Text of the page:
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Old Crow’s Ketch Secor Talks Meeting Dylan, Old Time Music on Chris Shiflett Podcast

Enthusiastic live performer and music historian is this week’s guest on ‘Walking the Floor’

Ketch Secor of Old Crow Medicine Show talks with podcast host Chris Shiflett on 'Walking the Floor.'

Amy Harris/Invision/AP/Shutterst

As the frontman of Old Crow Medicine, Ketch Secor builds a bridge between the traditions of old-time music and the all-encompassing sounds of modern-day Americana. His band has even woven itself into the world of contemporary country, thanks to Darius Rucker’s triple-platinum cover of “Wagon Wheel.” Even so, Secor remains an ardent fan of the old stuff, enthusiastically singing the praises of pre-WWII roots music during this week’s episode of Walking the Floor.

Recorded in April via a socially-distanced Zoom call, the newest installment of Chris Shiflett’s podcast covers everything from quarantine-era livestreams to Depression-era folksingers. Below, we’ve rounded up some highlights from the hour-long conversation.

Although a dedicated road warrior for the past two decades, Secor has been enjoying his time at home during the pandemic, using the opportunity to create videos, livestreamed shows, and one-off singles like “Quarantined!”
“I’m so pleased to work in a place that has all pressure removed,” he tells Shiflett. “No one makes any money in [the live music industry] anymore. There’s no money in art. It’s like Shakespearean times! Now that it’s no longer commodified, we can do whatever we feel in our hearts is right.”

He developed his larger-than-life stage presence from his days as a street busker.
“I came from the street corner,” Secor explains. “The street corner is the development of a psyche of how to figure out what your ‘mask’ is. I don’t know [if] everyone that sings or writes or gets on a stage wears a mask, but I know I do. But my mask feels like me. It doesn’t feel like something separate. It’s something in me that just comes in, and it’s been the same forever.”

Old Crow Medicine Show technically co-wrote “Wagon Wheel” with Bob Dylan, building the song around a chorus Dylan authored in the early Seventies. Despite the song’s massive success, the group’s interactions with Dylan remain scant.
“One time, one our guys from our band was out in L.A. for the Grammy Awards,” Secor remembers. “We had just become really good friends with the Mumford [& Son] boys. Mumford was about to do this big mashup on the Grammys, so my pal from Old Crow was there. Bob was there! They had a funny encounter backstage, and Bob said to my friend, ‘Are you an Old Crow? You guys are killing it.’ That’s good enough for me!”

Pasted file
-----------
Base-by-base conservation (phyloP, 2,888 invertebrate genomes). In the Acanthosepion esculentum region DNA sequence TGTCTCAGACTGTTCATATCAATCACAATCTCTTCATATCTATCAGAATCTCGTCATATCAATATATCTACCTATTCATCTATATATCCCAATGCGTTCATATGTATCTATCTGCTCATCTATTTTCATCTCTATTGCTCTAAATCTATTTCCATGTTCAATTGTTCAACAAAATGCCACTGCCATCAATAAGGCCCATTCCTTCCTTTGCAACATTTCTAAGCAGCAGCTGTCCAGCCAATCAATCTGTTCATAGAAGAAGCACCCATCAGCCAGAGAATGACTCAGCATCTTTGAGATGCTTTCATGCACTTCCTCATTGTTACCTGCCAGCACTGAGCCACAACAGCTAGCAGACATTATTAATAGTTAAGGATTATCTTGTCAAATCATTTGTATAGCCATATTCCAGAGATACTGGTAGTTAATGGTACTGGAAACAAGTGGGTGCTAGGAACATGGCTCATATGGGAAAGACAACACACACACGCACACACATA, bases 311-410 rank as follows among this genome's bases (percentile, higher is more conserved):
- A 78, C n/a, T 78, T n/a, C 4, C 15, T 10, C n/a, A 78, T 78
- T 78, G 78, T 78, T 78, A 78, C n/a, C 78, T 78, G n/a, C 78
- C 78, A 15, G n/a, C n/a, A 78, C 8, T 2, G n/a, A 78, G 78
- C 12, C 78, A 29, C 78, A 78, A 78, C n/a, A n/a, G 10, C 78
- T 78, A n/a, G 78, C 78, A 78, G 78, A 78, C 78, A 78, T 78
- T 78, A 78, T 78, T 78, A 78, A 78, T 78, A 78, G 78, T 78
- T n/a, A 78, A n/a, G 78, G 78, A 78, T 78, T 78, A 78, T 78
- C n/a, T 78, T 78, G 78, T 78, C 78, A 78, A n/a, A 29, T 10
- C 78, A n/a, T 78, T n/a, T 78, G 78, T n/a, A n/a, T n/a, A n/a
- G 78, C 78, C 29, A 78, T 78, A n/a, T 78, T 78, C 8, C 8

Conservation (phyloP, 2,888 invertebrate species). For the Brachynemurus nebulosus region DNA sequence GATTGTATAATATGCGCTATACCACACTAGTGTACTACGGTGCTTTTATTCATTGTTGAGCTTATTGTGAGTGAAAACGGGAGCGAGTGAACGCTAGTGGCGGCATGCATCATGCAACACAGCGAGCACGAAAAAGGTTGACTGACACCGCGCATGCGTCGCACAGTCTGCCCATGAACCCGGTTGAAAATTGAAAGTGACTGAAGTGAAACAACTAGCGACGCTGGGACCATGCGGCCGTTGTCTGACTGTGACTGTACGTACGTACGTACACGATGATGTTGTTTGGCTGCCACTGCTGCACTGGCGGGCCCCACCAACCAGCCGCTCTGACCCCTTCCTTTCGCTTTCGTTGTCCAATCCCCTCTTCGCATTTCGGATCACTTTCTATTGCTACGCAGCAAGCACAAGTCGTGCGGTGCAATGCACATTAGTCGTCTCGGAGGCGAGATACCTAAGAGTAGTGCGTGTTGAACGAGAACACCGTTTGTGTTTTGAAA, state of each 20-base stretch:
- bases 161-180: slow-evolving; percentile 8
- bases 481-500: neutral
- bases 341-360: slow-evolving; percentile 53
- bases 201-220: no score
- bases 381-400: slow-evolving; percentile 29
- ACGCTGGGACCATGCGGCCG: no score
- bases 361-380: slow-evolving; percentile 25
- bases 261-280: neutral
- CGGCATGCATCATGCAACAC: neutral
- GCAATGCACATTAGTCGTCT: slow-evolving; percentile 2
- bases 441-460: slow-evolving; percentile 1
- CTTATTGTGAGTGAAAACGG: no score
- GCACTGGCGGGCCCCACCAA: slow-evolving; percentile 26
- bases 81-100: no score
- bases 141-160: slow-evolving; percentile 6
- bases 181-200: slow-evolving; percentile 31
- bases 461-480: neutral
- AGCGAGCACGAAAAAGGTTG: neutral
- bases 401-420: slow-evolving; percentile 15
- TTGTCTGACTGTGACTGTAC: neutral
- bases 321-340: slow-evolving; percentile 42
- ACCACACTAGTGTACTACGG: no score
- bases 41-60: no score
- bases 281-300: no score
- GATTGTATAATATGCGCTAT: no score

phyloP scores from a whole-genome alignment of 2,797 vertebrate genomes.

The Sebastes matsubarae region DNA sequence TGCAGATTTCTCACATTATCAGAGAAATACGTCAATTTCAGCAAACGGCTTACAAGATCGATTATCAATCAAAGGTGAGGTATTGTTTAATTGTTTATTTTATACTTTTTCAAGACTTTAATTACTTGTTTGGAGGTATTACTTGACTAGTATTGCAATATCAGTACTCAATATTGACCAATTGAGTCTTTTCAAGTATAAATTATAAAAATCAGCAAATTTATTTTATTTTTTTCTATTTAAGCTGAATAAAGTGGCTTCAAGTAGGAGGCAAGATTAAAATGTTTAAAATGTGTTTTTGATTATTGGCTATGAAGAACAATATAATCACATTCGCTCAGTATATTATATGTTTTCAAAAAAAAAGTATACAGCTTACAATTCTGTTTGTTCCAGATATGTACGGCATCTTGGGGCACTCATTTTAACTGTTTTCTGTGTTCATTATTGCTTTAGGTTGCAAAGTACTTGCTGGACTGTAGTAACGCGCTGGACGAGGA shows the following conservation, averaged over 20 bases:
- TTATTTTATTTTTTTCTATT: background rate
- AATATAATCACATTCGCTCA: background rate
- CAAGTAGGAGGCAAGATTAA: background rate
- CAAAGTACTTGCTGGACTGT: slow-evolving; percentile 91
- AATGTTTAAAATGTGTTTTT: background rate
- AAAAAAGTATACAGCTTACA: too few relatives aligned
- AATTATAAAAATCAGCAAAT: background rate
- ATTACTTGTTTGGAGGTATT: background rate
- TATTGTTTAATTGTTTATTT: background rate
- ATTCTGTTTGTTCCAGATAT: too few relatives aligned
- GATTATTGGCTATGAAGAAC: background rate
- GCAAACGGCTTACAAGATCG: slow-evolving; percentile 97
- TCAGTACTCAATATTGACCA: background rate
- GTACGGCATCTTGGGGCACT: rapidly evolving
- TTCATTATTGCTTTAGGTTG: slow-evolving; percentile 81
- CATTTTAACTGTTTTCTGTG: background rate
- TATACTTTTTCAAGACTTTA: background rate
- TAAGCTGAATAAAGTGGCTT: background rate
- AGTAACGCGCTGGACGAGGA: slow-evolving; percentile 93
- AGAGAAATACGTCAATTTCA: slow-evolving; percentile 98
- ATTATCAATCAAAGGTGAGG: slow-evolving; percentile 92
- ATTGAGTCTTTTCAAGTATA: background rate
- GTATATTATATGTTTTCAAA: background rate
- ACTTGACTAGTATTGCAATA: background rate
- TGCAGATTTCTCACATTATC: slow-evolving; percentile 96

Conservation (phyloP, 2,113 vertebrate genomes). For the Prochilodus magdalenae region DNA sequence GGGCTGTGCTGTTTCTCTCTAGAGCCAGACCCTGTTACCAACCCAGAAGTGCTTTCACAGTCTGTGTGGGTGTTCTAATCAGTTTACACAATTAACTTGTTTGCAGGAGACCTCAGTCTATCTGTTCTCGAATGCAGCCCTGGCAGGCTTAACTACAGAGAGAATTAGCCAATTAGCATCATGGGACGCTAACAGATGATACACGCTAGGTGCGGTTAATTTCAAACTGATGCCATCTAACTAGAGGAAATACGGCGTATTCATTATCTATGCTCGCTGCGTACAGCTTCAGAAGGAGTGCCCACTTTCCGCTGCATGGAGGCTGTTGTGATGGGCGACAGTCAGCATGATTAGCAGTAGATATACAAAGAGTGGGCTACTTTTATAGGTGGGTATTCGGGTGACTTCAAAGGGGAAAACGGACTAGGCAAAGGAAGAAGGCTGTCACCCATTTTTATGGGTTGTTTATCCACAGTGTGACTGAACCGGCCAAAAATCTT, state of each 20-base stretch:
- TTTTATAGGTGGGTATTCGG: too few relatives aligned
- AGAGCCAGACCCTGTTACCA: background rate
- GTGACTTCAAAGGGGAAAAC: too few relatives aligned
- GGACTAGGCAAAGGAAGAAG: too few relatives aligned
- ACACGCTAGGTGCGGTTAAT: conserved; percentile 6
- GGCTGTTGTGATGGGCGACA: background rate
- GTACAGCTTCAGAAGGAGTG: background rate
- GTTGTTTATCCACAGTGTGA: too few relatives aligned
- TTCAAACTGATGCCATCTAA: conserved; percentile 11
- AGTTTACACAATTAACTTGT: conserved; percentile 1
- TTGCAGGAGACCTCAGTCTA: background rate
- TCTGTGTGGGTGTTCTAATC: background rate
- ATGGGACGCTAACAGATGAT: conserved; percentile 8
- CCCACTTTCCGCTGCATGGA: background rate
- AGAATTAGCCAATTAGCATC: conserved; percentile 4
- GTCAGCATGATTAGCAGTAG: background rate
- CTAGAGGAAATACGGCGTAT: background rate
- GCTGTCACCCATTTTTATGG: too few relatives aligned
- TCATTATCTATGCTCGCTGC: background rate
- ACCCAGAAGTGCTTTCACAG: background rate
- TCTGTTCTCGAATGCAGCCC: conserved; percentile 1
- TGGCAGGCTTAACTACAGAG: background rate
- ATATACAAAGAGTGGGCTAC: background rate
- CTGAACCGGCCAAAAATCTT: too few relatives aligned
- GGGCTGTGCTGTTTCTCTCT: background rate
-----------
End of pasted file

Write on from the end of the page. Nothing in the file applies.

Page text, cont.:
Long before he met Chris Shiflett, Secor grew up amid a different pack of Shifletts in Western Virginia.
“You’re a different Shiflett than the one I was taught to fear,” he says, remembering a family of right-wing Shifletts whose youngest member, Daryl, haunted the halls of Secor’s middle school. “Daryl had really long, stringy wrestling hair,” he remembers, “and in the 7th grade, Daryl basically beat anybody up. . .and I was one of the kids.”

To musical purists, there’s a stark difference between bluegrass and old-time music. . .and as a teenager, Secor had no problem picking a side.
“Because I played old-time music, I was sort of against bluegrass music,” he admits. “I thought bluegrass music was super square.” When pushed by Shiflett to distinguish between the two genres, he says, “Old-time is everything from the Thirties and back. Bluegrass is everything from the late-Thirties and up.”

Secor’s love for old-time music goes beyond the music itself. The genre, he says, represents something about culture and a time that’s long since past.
“There’s something about the music from before the second World War that defies categorization,” he enthuses. “It has a lot to do with race and it has a lot to do with regionality. These musics are really pure, American sounds that then, through the communication of record-making, get filtered out and strained and segmented and pushed into different places. But when you go to the headwaters — the shit that’s pure — it can be really outrageous. It can be really bizarre. . .Cane flutes, for example. Things that have old-world relations, that reach some cultural zenith in the 1920s, right at the time that fields recordists — and even some commercial recordists — can go capture [those sounds].”